In an interview in this week's Radio Times, Alan Ayckbourn reveals how a West End producer "who shall remain nameless" told him that Oliver Ford Davies couldn't possibly star in Ben Brown's Larkin With Women on its transfer from Scarborough.

Who was the bigger name the producer had in mind? None other than television comedian Harry Hill, presumbaly on the grounds that he was bald and wore glasses and therefore looked a tiny bit like the old Hull misery guts.

In fact, Ford Davies, himself bald and occasionally bespectacled, didn't look like Larkin at all in Alan Strachan's production, but he certainly gave a very fine performance.

I do feel Ayckbourn is being slightly disingenuous here, though. No disrespect to Ford Davies, but his name on a marquee on Shaftesbury Avenue isn't going to cause a stampede at the box office. Most of Ayckbourn's early successes -- and this still partly rankles with the playwright -- were hits because the Scarborough casts were replaced with the likes of Penelope Keith, Michael Gambon, Richard Briers, Julia McKenzie and Griff Rhys Jones.

And the absurdity of the idea of Harry Hill as Larkin rather outweighs the delicious incongruity of the idea. What next? Steve Coogan as Leonardo Da Vinci? Christopher Biggins as King Lear?

And here we come to the nub. For all we know, Harry Hill -- who is a projected persona of real life performer Matthew Hall, a fully qualified neurosurgeon -- might be a stupendously good actor. He certainly plays the ludicrous Harry very well.

He's done stand up and cites his chief influences as Burt Kwouk and Ken Dodd, so he's not entirely without good taste and thespian credibility. And there's something about Larkin -- his furtive sexuality, his hard-boiled reactionary outlook -- that chimes quite closely with Harry Hill's character.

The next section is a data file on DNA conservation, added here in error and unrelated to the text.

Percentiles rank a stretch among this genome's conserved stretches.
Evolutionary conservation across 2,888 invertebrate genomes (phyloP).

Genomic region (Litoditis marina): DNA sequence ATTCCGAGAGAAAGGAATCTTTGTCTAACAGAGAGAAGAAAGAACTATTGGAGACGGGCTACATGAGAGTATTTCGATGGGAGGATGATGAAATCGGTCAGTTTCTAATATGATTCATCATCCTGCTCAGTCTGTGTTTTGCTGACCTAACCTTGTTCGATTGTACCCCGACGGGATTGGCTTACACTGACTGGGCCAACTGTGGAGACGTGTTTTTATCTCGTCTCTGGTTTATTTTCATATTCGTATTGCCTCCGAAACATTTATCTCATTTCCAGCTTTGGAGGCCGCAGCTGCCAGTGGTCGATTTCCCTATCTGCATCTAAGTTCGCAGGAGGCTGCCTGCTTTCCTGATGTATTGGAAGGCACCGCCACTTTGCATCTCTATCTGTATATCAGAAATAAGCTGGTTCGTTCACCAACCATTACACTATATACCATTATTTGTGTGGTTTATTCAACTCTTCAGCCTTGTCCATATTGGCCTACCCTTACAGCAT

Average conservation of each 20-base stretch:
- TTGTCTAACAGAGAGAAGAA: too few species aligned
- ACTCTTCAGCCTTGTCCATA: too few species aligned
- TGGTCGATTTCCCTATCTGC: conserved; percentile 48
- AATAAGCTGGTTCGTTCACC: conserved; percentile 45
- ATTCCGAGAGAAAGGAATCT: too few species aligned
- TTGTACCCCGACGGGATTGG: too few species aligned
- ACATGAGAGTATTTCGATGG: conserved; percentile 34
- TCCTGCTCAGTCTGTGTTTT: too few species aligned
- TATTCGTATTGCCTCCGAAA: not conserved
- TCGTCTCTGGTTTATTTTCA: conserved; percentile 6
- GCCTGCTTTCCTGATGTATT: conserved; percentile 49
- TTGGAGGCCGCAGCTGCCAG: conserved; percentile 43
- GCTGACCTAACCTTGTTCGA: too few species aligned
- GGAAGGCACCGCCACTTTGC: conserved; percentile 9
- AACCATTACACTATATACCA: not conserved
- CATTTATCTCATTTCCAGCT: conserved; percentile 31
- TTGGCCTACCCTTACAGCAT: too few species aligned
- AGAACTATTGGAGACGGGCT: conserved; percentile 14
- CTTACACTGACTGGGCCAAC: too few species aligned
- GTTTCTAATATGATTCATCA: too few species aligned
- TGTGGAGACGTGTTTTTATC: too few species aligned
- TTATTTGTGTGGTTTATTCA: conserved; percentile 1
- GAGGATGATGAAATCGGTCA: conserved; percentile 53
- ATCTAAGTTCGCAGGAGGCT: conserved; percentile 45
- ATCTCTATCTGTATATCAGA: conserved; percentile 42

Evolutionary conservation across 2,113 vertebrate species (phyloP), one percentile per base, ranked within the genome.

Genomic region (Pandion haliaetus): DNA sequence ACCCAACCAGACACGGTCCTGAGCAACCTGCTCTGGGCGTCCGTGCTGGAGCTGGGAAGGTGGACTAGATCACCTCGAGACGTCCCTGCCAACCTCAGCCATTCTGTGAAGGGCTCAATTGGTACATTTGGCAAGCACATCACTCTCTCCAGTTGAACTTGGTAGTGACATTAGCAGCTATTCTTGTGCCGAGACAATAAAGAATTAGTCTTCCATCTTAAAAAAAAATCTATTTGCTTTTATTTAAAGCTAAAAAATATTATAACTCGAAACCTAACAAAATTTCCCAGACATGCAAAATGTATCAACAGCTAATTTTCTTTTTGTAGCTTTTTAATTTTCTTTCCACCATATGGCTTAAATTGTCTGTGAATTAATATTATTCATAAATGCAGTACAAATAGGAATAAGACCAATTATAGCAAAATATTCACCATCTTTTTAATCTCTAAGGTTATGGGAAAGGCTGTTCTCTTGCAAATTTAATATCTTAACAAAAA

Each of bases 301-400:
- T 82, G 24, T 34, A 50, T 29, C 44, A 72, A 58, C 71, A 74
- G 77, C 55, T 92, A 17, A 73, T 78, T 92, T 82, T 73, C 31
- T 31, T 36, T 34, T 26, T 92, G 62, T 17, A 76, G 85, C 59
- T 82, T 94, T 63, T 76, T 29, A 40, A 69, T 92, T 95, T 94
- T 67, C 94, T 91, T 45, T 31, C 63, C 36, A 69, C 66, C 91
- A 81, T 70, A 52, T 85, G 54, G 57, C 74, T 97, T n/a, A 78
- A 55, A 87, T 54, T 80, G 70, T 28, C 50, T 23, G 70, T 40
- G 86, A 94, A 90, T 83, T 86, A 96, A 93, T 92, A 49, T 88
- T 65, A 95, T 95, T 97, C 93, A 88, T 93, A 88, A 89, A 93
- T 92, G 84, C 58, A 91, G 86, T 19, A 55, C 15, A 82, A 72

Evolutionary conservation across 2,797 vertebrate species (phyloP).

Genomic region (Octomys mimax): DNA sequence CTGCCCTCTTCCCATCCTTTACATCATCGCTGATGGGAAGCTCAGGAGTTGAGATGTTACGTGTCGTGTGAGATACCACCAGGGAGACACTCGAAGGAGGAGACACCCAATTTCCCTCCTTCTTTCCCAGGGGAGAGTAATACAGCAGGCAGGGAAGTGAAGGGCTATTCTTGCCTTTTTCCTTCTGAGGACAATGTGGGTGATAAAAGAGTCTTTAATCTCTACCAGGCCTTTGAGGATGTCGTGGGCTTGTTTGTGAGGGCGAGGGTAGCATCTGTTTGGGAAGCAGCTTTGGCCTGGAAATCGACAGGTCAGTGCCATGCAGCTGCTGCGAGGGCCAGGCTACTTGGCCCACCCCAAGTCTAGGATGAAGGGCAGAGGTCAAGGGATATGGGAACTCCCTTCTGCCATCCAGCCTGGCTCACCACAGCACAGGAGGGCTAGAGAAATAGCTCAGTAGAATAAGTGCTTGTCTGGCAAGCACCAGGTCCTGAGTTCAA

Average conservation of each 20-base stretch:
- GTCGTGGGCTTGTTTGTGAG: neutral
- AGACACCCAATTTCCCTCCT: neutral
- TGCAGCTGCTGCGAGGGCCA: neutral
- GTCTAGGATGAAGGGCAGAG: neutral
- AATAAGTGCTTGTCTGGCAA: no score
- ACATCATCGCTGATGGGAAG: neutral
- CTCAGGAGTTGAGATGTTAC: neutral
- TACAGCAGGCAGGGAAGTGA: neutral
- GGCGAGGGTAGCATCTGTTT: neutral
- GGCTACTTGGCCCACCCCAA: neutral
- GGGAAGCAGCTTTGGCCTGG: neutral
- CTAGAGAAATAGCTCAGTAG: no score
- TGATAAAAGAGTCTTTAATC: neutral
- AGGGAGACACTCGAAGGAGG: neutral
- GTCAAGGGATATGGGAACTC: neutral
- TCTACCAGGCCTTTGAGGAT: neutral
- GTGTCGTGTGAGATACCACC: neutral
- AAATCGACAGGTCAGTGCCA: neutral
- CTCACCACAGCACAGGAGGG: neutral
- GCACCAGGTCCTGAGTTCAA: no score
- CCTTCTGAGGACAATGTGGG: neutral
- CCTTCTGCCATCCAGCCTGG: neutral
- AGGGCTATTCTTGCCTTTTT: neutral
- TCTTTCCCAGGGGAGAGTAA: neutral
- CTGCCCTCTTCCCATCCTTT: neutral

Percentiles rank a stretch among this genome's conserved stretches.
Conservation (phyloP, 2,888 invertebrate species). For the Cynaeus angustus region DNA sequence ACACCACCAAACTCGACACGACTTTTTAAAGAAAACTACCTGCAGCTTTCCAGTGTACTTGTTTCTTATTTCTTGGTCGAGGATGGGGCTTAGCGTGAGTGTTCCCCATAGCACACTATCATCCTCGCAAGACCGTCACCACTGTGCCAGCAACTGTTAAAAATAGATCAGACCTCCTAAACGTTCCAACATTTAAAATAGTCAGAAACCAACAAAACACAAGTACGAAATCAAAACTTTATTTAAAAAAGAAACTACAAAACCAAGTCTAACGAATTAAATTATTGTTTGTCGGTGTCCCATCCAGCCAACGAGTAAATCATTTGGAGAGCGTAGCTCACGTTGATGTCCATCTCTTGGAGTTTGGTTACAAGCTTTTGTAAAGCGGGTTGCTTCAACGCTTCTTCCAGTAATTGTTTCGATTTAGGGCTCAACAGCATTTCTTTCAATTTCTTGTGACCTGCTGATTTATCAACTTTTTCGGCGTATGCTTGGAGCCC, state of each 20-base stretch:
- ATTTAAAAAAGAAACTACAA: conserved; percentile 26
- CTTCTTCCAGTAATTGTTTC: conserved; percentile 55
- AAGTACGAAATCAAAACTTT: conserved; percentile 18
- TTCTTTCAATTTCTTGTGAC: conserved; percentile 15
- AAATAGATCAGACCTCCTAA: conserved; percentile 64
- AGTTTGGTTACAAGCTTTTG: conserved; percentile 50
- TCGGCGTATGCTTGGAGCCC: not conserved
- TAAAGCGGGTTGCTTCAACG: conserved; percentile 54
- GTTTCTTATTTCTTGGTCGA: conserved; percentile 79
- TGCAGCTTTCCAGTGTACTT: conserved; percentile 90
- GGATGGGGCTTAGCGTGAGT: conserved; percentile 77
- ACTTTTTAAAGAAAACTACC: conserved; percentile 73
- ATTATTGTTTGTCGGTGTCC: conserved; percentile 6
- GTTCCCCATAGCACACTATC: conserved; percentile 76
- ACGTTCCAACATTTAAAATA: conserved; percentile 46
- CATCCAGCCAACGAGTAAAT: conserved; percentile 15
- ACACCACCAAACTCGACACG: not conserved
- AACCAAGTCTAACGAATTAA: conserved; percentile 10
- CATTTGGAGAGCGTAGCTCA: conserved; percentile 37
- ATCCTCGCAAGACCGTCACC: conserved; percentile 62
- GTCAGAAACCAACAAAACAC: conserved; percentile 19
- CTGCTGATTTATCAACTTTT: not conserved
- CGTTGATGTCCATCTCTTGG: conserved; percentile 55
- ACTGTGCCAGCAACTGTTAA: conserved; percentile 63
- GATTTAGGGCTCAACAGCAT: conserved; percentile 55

And another thing's for sure: Harry Hill would make Larkin very funny, which is not something the academically inclined Oliver Ford Davies succeeded wholly in doing.

Anyone on film or television runs into the Ayckbourn factor to some degree or other. David Tennant, when annnounced as Hamlet, was (risibly) referred to by Jonathan Miller as that man off the television, as if he had no classical credentials whatsoever.

But no-one, so far, has dared raise a protest against Voldemort from the Harry Potter movies playing Prospero at the Haymarket. That's because Voldemort is Ralph Fiennes, probably the most naturally gifted Shakespearean actor of his generation, and box office magic to such an extent that the Haymarket annnounced a £1m advance ticket sale before last night's opening.

Fiennes and Tennant (until he injured his back) can and could be relied upon to turn up each night, too. The problem as we saw with Martine McCutcheon  -- what's happened to her, by the way? -- is the grind and routine of appearing in eight shows a week under very high pressure. That's something Harry Hill has never proved he can do. Oliver Ford Davies might play to half empty houses, but he would never let anyone down. 

But even the dignity of actors on television is seriously undermined by the treatment they receive in acknolwedgement. Most cast lists are printed in the Radio Times, but when the credits roll you can hardly catch a single name.

I was discussing this with Lawrence Till, whom I bumped into in a Soho coffee shop earlier this week. Till used to run the Bolton Octagon and the Watford Palace before moving into television five years ago and becoming both director and producer on Paul Abbott's Shameless (he directed an Abbott play at Bolton nearly twenty years ago).

He astounded me by revealing that there's now an agreement that the credits must finish in forty seconds. In addition, the continuity announcer is invariably speaking over them while the screen size is diminished to flag up the next programme.

Actors are so poorly treated, even if they are handsomely paid, by television, that you can hardly blame them for craving the dignity and cultural kudos of the stage.

And I can't imagine many producers, pace Alan Ayckbourn, would baulk at the prospect of having Harry Hill's name up in lights on a play about a great poet's complicated sexual affiliations. Bring it on, Nica or Sonia... it's a very good play and the Ayckbourn kerfuffle is very good publicity.